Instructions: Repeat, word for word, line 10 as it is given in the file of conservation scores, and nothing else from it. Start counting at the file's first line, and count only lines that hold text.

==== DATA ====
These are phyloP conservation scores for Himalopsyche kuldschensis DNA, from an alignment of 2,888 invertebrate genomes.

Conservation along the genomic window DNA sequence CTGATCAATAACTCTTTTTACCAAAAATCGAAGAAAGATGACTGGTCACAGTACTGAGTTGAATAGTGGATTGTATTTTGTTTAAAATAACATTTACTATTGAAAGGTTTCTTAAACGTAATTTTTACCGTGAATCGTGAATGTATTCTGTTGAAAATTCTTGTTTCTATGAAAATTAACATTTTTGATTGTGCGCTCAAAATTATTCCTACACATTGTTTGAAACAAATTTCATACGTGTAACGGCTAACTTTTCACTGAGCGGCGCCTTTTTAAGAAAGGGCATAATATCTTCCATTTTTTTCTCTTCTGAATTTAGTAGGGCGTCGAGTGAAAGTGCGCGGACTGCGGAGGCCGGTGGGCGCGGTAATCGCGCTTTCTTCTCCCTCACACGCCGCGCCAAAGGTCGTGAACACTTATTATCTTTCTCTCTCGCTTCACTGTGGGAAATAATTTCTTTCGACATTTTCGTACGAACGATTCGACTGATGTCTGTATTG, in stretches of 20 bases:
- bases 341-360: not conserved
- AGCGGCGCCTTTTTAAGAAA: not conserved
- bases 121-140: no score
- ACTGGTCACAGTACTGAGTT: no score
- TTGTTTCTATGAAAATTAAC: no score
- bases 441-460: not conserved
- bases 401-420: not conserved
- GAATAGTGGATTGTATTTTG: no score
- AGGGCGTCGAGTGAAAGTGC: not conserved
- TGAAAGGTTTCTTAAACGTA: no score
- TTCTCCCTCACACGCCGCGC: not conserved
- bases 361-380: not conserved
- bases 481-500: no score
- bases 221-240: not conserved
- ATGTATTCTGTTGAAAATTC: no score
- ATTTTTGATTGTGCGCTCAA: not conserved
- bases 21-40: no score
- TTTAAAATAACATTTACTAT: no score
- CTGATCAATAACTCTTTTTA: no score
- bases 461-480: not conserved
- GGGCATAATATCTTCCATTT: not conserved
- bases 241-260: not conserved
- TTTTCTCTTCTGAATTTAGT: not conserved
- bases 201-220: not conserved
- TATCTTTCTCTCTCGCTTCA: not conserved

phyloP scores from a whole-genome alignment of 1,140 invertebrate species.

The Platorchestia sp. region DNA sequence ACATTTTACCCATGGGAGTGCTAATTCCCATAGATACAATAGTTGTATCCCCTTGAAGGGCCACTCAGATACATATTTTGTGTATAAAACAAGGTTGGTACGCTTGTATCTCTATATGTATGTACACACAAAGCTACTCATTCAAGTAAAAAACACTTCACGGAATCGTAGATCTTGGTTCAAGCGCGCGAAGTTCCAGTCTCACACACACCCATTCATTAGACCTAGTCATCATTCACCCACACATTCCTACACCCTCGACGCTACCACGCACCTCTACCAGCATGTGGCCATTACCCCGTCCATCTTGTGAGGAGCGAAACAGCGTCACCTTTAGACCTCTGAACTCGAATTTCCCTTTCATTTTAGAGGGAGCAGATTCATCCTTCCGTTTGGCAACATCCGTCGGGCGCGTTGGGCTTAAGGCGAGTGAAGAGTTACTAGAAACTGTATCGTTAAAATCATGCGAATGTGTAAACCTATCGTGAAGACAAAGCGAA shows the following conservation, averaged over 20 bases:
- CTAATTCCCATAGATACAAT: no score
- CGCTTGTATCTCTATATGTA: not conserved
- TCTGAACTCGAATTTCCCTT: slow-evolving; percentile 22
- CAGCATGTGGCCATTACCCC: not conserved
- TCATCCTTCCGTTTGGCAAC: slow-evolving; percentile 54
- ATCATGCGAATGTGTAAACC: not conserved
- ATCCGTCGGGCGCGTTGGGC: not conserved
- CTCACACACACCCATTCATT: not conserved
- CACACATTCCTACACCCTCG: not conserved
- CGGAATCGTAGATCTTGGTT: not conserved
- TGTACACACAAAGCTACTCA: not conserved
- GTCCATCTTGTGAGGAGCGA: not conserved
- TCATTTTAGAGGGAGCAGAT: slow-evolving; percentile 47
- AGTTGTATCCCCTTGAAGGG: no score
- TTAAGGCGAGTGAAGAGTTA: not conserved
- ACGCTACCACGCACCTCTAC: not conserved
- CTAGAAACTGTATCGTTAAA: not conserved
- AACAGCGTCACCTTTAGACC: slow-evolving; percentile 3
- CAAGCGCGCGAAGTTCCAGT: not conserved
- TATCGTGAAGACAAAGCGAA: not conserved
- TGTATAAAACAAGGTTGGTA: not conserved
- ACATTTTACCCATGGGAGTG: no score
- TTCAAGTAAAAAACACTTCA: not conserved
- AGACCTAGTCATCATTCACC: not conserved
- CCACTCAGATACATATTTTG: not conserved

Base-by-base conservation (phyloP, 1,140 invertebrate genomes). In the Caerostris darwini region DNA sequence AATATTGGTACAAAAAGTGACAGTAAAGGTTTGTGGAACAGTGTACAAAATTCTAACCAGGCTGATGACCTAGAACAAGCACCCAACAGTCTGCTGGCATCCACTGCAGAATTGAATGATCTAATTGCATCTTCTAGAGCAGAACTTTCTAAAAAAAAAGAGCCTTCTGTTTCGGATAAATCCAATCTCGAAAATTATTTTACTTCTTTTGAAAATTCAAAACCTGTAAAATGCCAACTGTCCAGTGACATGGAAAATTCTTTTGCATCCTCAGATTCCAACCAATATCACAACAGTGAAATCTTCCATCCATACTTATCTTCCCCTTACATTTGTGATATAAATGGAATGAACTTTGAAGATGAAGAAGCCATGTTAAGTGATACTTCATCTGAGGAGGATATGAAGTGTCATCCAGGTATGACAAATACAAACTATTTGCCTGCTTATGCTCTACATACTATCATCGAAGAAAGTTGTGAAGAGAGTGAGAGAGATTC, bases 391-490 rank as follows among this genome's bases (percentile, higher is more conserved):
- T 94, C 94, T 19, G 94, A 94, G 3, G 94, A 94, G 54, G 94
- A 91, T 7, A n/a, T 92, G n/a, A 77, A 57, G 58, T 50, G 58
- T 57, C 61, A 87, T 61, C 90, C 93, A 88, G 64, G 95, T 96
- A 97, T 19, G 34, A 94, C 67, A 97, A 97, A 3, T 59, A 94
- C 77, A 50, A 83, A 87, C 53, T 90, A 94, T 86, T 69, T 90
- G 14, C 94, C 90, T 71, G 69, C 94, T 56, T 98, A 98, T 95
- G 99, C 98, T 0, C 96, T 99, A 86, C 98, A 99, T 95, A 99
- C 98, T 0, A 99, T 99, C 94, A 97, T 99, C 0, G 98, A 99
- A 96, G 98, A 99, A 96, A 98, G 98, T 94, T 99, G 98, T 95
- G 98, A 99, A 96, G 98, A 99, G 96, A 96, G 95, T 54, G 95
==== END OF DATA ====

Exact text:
- GAATAGTGGATTGTATTTTG: no score